10 – John C Reilly as Jim Kurring in Magnolia (1999)
At the centre of Paul Thomas Anderson's sprawling LA epic is John C Reilly, who gives the film its heart. Jim Kurring is a dedicated and honest cop looking for love, who finds himself drawn to Melora Walters' nervous, damaged junkie (Walters also gives a wonderful performance). In a bombastic film, Reilly gives an understated display as one of life's genuine nice guys, who just wants to do the best he can and wants to see the goodness in everyone he meets. When he and Claudia go out on their first date, every viewer will be desperate to see these two lonely souls make a connection.
9 - Dylan Baker as Bill Maplewood in Happiness (1998)
In Happiness, Dylan Baker plays Bill Maplewood as an ordinary family man, who lives with his seemingly perfect family in suburbia, but underneath this façade, Bill is a paedophile. He buys teenage boys' magazines to masturbate to in his car, and he invites his son's friends around so he can drug and molest them while they sleep. Todd Solondz finds a bleak humour in this sequence, as Bill desperately tries to get his target to swallow the drugged snack he has created, but most of the time, watching Baker's composed, unsettling portrayal is a deeply uncomfortable experience, and never more so than when he has a heart-to-heart with his son.
8 - Ray Winstone as Ray in Nil by Mouth (1997)
In the mid-1990's, Ray Winstone played three abusive characters: Simon in Ken Loach's Ladybird, Ladybird, the father in Tim Roth's The War Zone, and this performance as Ray in Gary Oldman's Nil by Mouth. It's an astonishing piece of acting, with Winstone giving a frightening portrayal of a man driven by rage, jealousy and alcohol. He flips back and forth between foul-mouthed, violent tirades and tearful remorse when he realises what he has done, and Winstone is utterly compelling at every turn.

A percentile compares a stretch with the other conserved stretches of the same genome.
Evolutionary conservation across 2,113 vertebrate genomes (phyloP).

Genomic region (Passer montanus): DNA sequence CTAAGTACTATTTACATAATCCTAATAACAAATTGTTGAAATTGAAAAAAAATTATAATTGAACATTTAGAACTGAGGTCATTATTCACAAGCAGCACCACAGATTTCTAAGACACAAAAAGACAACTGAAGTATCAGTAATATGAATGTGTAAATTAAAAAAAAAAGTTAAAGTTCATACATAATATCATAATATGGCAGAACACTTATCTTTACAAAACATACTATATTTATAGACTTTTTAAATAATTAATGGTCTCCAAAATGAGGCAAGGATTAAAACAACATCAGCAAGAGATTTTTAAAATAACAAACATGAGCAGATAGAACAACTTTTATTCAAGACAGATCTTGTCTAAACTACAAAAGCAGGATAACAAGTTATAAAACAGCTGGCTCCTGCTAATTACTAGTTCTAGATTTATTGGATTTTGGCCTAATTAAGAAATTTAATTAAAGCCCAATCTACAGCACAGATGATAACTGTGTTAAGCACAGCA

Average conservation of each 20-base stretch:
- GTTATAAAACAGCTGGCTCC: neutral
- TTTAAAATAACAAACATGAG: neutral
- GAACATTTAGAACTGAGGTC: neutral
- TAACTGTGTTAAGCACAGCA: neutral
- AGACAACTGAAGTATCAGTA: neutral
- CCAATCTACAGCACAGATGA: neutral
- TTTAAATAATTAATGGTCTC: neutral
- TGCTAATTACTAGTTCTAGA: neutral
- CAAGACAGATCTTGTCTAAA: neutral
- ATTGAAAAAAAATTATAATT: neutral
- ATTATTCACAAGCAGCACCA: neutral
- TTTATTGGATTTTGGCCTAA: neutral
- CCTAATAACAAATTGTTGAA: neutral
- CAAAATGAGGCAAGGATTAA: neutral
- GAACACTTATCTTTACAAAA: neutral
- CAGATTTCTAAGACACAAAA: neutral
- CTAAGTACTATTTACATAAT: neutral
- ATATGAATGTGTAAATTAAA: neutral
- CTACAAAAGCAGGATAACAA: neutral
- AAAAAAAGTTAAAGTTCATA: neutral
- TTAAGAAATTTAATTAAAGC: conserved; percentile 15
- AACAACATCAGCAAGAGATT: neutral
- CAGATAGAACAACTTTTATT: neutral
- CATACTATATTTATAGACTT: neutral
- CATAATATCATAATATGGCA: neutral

7 - Anthony Hopkins as Richard Nixon in Nixon (1995)
Anthony Hopkins might not look exactly like Richard Nixon, but it's more important that an actor captures the spirit of the man he's playing, which is exactly what Hopkins does brilliantly in Oliver Stone's monumental biopic. Hunched and sweating, Hopkins doesn't just mimic his subject, he creates a rich portrait of a complex, driven, haunted character. Whether he's flying off on an unhinged rant ("I'm the President. The president can bomb anyone he likes") or sitting alone in Oval office, contemplating his actions, Hopkins has never been more compulsively watchable than he is here, and he gives a performance worthy of the tone of Shakespearean tragedy that Stone is going for.
6 - Jim Broadbent as WS Gilbert in Topsy-Turvy (1999)
As one half of musical duo Gilbert and Sullivan, Jim Broadbent is a pompous and harrumphing presence, and it's little wonder that his partner (Alan Corduner) wants to end their relationship. Broadbent's performance has many layers, however, and in the course of Mike Leigh's masterpiece, we see both his brilliance and his foolishness, his arrogance and his sadness. It's a finely detailed portrayal of Gilbert that's both hilarious and very endearing.
5 - David Thewlis as Johnny in Naked (1993)